Last Updated on January 11, 2021
The pancreas is a large gland located behind the stomach which regulates blood sugar and aids in digestion. When the pancreas becomes swollen or inflamed, a painful condition called pancreatitis develops.
While some risk factors for pancreatitis are beyond one’s control, heavy alcohol use is one major cause of the condition. Below, we’ll discuss the relationship between alcohol and pancreatitis, how the illness develops, and what you can do to reduce your risk.
What Is Pancreatitis?
Pancreatitis is inflammation of the pancreas, which can cause severe and life-threatening complications. Most commonly, it is caused by gallstones or alcohol abuse. Other causes and risk factors include family history, autoimmune diseases, infections, medications, cystic fibrosis, metabolic disorders, and trauma.
There are two types of pancreatitis: acute and chronic.
Acute pancreatitis occurs suddenly and lasts for a short time. Most cases are mild, involving a short hospital stay and a full recovery after treatment. In severe cases, it can lead to cysts, bleeding, infection, and damage to tissues and organs.
Chronic pancreatitis develops over years and causes permanent damage and scarring to the pancreas. It’s associated with ongoing symptoms like pain, digestion issues, and diabetes. Still, most people who receive treatment for chronic pancreatitis have a good outlook.
Symptoms of Pancreatitis
Acute and chronic pancreatitis have similar symptoms, which can be either mild or severe. It often begins as a “sudden attack” of pain in the upper belly.
- Abdominal pain that radiates to your back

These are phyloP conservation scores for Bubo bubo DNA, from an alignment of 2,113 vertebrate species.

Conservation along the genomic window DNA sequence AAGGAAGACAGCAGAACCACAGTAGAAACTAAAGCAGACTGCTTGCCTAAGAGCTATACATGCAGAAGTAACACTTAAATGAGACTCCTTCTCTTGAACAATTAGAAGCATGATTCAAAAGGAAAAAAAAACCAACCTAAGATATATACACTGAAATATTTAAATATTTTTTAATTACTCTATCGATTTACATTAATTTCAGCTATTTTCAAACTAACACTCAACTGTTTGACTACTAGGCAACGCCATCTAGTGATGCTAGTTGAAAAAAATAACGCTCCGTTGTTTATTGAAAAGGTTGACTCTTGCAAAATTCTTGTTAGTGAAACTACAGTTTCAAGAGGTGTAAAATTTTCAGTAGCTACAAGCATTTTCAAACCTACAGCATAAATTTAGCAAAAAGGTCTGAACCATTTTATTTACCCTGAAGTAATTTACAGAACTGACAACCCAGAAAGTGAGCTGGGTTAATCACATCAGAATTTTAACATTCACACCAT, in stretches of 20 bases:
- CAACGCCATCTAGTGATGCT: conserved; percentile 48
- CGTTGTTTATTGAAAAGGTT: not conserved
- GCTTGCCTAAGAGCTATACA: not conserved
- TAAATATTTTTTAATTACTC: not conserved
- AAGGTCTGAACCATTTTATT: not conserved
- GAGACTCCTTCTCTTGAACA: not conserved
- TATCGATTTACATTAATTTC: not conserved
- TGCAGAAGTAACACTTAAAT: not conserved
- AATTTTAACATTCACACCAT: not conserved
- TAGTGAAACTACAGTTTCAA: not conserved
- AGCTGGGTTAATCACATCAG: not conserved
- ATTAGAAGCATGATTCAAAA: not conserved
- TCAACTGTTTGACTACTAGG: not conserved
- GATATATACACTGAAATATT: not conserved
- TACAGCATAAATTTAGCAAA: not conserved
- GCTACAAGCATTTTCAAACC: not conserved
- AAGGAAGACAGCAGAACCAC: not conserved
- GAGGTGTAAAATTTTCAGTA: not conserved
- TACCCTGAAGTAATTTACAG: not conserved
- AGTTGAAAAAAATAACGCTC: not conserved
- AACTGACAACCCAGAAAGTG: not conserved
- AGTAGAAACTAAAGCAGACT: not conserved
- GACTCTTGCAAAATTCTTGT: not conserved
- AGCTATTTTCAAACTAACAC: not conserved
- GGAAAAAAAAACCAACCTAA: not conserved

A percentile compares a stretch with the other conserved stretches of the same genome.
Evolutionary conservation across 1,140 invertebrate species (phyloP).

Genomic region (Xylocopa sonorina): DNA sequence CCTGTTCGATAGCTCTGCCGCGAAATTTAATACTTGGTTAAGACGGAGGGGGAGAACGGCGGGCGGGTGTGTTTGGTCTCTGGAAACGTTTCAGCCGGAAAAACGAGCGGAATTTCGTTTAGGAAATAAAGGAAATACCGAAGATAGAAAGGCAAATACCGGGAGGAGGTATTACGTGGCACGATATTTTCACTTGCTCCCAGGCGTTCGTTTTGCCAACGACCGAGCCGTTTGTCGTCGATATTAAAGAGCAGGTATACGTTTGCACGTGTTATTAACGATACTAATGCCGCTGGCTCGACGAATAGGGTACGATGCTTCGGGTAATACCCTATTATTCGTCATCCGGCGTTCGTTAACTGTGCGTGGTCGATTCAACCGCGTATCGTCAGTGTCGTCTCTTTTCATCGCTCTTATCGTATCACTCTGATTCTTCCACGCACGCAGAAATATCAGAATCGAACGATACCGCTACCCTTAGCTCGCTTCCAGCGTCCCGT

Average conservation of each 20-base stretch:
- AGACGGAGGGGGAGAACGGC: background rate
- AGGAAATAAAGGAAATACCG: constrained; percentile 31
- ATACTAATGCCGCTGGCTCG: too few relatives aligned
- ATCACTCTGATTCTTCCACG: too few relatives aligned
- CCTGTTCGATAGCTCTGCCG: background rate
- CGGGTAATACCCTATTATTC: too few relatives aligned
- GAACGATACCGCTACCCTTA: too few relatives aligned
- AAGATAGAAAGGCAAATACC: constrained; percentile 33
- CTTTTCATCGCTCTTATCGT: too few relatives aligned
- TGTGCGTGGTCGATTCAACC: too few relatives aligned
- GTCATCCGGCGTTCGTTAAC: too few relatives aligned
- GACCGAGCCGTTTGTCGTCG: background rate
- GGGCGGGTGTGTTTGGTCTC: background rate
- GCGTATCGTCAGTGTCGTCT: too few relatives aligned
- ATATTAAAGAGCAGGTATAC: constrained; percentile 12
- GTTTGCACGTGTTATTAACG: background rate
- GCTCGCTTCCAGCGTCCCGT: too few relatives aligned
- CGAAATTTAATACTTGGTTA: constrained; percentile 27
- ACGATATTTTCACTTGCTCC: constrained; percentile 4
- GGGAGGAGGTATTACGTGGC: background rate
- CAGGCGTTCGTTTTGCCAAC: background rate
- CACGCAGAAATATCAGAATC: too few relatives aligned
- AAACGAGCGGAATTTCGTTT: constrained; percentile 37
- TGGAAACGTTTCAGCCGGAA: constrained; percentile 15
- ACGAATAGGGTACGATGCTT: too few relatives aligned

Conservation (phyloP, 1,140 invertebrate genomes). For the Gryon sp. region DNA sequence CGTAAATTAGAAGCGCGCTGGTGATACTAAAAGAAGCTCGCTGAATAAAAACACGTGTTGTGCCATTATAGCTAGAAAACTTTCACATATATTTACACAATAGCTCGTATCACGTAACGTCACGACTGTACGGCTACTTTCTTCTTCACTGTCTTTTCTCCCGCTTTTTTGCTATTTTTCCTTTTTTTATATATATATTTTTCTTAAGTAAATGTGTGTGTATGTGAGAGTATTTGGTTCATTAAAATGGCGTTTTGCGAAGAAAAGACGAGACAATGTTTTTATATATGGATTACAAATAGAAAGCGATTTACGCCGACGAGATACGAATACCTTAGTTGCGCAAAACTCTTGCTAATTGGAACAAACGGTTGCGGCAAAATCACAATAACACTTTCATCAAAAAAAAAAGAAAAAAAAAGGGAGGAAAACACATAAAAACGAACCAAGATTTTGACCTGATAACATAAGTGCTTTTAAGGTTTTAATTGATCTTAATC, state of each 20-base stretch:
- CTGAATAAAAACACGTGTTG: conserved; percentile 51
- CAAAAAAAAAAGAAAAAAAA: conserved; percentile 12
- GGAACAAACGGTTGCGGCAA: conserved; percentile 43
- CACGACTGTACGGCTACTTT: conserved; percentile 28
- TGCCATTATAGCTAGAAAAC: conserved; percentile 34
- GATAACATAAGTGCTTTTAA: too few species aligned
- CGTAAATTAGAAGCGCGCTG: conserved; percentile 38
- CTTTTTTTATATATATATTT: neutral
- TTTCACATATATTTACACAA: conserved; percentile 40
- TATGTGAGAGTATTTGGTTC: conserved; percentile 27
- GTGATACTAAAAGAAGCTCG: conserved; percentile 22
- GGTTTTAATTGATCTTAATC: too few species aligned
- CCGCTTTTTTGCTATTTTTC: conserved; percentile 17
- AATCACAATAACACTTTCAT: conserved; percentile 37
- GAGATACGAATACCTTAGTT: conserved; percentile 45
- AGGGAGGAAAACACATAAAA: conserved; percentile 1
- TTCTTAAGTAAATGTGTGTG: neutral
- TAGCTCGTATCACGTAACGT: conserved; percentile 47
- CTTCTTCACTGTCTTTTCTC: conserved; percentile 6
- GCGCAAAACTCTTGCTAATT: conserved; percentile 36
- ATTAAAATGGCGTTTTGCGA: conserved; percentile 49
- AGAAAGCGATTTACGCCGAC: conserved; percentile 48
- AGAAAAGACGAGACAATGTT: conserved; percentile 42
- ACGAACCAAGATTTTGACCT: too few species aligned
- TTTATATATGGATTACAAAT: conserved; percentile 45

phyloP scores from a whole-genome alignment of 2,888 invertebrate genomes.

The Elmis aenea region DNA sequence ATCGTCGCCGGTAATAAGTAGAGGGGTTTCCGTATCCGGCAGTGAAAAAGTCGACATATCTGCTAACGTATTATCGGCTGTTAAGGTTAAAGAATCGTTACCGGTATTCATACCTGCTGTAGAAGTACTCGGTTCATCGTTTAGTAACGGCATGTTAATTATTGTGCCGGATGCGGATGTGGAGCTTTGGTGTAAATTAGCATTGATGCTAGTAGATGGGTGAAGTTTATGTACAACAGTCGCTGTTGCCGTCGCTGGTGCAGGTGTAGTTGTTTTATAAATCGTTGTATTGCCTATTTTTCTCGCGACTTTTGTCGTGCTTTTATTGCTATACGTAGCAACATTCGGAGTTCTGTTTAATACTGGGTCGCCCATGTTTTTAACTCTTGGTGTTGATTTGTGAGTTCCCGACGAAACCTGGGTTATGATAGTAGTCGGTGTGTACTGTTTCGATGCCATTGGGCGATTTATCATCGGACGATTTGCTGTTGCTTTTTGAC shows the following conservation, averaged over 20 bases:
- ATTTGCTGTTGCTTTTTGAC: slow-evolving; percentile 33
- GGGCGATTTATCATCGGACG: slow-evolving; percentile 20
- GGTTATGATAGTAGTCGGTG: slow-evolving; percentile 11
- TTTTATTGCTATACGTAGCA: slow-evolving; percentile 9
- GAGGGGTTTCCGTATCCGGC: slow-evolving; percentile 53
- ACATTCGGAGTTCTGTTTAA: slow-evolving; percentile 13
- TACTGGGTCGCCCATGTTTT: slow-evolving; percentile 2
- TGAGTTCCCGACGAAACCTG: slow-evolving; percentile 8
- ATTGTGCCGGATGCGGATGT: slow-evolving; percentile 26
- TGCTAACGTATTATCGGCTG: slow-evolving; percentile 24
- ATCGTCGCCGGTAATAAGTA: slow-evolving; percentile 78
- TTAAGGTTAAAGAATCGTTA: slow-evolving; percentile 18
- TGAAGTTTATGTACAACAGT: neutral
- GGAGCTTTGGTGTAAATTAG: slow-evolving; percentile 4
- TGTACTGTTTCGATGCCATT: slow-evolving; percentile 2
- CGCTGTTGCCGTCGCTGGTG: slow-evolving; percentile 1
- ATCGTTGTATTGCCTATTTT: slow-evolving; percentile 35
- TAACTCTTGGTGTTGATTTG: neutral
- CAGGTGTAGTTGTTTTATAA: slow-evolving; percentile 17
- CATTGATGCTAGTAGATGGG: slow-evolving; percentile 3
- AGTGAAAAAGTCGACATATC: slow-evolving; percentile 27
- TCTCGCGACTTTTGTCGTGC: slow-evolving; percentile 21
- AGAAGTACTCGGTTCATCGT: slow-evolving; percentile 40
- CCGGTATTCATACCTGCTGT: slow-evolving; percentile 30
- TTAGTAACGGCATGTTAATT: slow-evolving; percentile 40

- Weight loss
- Vomiting and diarrhea
- Onset of diabetes
- Greasy/oily stools
- Fever and increased heart rate (most common in acute pancreatitis)
In rare cases, pancreatitis can result in jaundice, when your skin and the whites of your eyes appear yellow. Individuals who develop chronic pancreatitis because of alcohol abuse will likely experience severe pain and discomfort with alcohol use.
Complications from chronic pancreatitis can lead to painful obstructions in the gastrointestinal tract, fluid around the pancreas that causes pseudocysts (linked to pain and vomiting), trouble breathing, kidney failure, and pancreatic cancer.
Can Alcohol Cause Pancreatitis?
Alcohol is one of the most common causes of pancreatitis, second only to gallstones. In the United States, about 1 in 3 cases of acute pancreatitis and 4 in 10 cases of chronic pancreatitis are caused by alcohol.
There are several ways in which pancreatitis related to alcoholism can come about, but most of them involve the buildup of toxic byproducts from alcohol. The pancreas plays a role in the breakdown of alcohol into toxins such as acetaldehyde, which are then eliminated from the body.
The presence of these toxins can eventually damage pancreatic tissue. This includes acinar cells, which produce and transport enzymes that help with digestion, and also help with the breakdown of alcohol. Toxins from alcohol can also lead to clogged pancreatic ducts.
It’s still unclear why some heavy drinkers develop pancreatitis and others do not. Researchers continue to study triggering and interacting factors. But despite the questions that remain, experts agree that reducing your consumption of alcohol also reduces your risk of pancreatitis.
How Much Alcohol Is Safe?